The issue with respect to the fraudulent time claim allegedly made by Mr. Lopez is more difficult. Upon a careful review of the grievor’s evidence, as well as that of Mr. Harapiak, I am satisfied that there was no deliberate or fraudulent intent on the part of the grievor to submit false time claims in the circumstances disclosed. There can be little doubt that discussions did take place between the crew and Mr. Harapiak, on more than one occasion, which could reasonably have left the impression in the minds of the work train crew that they were to do what was necessary to service the gang through the entire project on the Cromer and Lampman Subdivisions and would be compensated accordingly. Indeed, it is not disputed that the assistant superintendent expressed to the crew his hope that they would not book off for miles, in an effort to keep the crew working and get the job done. It also appears that special concessions were made to the crew with respect to the rates which they would be paid for travelling to and from the work site in the Company vehicle. The evidence of Mr. Lopez, supported by the testimony of Mr. Herbel, further indicates that the impression of the crew members was that they were to provide Mr. Harapiak with time claims which would yield to them the equivalent of 350 miles, or approximately 16 hours on a daily basis. Further, the crew appeared to believe that any time spent in the hotel accommodation at Estevan during which the conductor might be obliged to do paper work or make telephone calls in relation to the crew’s activities would also form part of their tour of duty.

The assistant superintendent states that he did not give the crew any clear undertaking that they would be remunerated as they believed. However, during the course of his evidence at the arbitration hearing, as well as in the Company’s investigation, he conceded that they might have had a misimpression as to how they were to claim their time.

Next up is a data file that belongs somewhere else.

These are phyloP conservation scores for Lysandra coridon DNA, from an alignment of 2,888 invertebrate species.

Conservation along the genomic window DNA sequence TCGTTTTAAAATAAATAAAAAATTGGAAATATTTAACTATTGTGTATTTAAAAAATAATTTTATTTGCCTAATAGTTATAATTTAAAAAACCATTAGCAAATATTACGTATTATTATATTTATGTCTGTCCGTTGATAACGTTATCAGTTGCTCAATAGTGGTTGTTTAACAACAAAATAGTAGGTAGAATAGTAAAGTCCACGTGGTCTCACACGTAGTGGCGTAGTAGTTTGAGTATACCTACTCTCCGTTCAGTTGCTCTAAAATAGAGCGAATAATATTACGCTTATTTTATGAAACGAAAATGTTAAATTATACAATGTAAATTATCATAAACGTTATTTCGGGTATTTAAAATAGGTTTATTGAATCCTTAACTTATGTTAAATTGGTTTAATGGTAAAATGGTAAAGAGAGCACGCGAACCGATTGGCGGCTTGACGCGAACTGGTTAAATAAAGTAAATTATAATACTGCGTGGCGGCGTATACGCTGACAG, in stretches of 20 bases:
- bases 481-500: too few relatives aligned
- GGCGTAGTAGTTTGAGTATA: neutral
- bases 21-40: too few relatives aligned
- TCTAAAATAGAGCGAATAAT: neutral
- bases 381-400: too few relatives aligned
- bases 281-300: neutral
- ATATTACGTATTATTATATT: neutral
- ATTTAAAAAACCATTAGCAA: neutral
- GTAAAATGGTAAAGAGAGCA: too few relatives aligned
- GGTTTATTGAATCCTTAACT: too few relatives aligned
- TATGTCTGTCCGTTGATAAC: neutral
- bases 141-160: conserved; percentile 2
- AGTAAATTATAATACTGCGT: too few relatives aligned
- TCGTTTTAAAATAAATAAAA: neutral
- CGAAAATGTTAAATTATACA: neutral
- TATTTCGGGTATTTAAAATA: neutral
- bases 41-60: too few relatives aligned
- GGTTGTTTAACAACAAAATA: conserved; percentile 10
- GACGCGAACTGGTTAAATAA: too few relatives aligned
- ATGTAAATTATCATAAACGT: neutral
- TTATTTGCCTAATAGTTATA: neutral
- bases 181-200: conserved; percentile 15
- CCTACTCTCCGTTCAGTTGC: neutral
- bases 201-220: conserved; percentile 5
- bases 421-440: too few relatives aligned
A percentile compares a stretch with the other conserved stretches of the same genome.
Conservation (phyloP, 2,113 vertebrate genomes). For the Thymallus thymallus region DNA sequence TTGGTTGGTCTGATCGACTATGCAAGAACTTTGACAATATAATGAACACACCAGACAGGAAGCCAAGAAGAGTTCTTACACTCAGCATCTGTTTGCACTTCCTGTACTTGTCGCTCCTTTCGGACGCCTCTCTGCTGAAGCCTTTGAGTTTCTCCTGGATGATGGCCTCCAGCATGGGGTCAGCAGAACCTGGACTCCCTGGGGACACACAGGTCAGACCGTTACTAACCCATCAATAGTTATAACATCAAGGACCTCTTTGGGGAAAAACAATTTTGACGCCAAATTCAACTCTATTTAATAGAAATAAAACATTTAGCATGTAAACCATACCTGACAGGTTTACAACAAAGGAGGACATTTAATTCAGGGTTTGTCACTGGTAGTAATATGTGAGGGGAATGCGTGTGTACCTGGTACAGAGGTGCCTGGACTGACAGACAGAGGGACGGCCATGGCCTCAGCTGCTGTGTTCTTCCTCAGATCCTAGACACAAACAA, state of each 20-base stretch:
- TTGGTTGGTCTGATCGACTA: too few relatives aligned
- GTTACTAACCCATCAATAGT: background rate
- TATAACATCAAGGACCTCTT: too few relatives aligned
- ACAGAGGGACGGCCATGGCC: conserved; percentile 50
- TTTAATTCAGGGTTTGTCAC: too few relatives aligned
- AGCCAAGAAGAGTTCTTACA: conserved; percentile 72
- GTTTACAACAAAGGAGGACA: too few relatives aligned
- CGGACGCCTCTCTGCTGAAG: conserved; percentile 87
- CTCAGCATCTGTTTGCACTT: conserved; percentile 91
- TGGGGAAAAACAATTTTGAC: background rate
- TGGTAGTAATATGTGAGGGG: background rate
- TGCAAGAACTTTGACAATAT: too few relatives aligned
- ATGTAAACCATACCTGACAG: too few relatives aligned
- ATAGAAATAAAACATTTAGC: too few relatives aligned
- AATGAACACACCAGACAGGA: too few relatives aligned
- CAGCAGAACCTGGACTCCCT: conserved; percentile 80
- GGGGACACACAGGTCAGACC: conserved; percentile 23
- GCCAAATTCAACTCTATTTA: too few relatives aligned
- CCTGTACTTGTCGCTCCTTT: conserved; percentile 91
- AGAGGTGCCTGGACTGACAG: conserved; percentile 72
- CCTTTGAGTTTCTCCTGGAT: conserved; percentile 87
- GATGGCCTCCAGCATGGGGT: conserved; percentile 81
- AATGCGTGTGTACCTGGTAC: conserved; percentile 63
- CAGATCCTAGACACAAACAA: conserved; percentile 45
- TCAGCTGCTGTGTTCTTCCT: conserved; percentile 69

In the Arbitrator’s view what the evidence discloses is something substantially less than a fraudulent intent on the part of the grievor. I am not, however, satisfied that the grievor was sufficienlty thorough or careful in verifying with his supervisor the basis upon which he was to make his time claims and be paid. This was, in the Arbitrator’s opinion, a case of miscommunication between the assistant superintendent and the crew, with a degree of carelessness on both sides. In the result, although I am satisfied that Mr. Lopez was not liable to be disciplined for deliberate fraud in relation to the submission of his time claims, he is liable to a degree of discipline for failing to bring a sufficient degree of care and clarity to the basis upon which his time was being claimed.

In the result, the Arbitrator is satisfied that the grievance must be allowed, in part. The Arbitrator directs that the grievor be reinstated into his employment, without loss of seniority. In light of the shared responsibility which I have found, as between the grievor and the assistant superintendent, the grievor shall be compensated for one-half the wages and benefits which he lost.

Dated at Montreal, May 30, 1997 (signed) Michel G. Picher